Speaking, Acting, and Unintended Consequences

If one were to write an account chronicling, analyzing, and critiquing the unintended negative consequences of American policy toward Syria since March 2011, it would be a long and depressing read. If this writer were to highlight the deadliest and most damaging of unintended consequences, it would be this: the Assad regime’s interpretation of the Obama-Trump ‘red line’ on the use of deadly chemical weapons as a green light for it to use everything else at its disposal to commit mass homicide against Syrian civilians. The inevitable if unintended horror is then routinely compounded by over-the-top rhetoric drawing attention to the abomination, plaintively pleading with the world to do something about it, and thinking that eloquent words equal substantive deeds.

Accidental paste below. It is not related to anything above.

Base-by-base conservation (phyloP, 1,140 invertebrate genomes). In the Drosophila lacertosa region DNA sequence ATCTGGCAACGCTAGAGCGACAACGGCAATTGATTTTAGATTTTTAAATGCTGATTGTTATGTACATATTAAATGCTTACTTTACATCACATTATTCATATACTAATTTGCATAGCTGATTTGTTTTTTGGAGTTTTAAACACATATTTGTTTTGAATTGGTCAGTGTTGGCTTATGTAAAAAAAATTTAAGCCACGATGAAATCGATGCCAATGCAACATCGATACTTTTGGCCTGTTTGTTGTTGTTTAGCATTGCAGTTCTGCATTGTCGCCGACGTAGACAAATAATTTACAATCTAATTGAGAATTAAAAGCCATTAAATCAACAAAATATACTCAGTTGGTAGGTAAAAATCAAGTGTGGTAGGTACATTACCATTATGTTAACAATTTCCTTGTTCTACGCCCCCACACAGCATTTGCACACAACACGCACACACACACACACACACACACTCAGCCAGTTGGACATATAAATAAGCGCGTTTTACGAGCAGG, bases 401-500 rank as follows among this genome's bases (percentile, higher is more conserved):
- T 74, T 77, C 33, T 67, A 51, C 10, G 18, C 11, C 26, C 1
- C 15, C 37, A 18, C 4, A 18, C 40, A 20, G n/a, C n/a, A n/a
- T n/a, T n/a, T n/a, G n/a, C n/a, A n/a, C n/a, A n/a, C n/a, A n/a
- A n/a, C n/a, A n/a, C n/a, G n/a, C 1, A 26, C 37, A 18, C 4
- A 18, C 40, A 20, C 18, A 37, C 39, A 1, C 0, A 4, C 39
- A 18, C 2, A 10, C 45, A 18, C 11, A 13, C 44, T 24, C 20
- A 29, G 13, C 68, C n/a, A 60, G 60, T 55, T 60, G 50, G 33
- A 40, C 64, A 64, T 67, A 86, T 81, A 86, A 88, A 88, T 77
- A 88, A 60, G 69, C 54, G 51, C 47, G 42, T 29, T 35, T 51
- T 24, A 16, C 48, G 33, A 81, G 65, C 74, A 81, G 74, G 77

In March 2018 we have come full circle to the late summer and early fall of 2013. Nearly five years ago, in the wake of a regime sarin nerve agent attack on the residents of Eastern Ghouta, President Obama backed away from striking the Assad regime’s air force, artillery, and missiles. He settled instead for an agreement to neutralize the regime’s chemical weapons capabilities. The unintended consequence? After a brief pause, the Syrian regime dramatically escalated attacks on civilians, initially refraining from chemicals but gradually weaponizing chlorine. And in April 2017—perhaps with help from North Korea—it returned to sarin itself.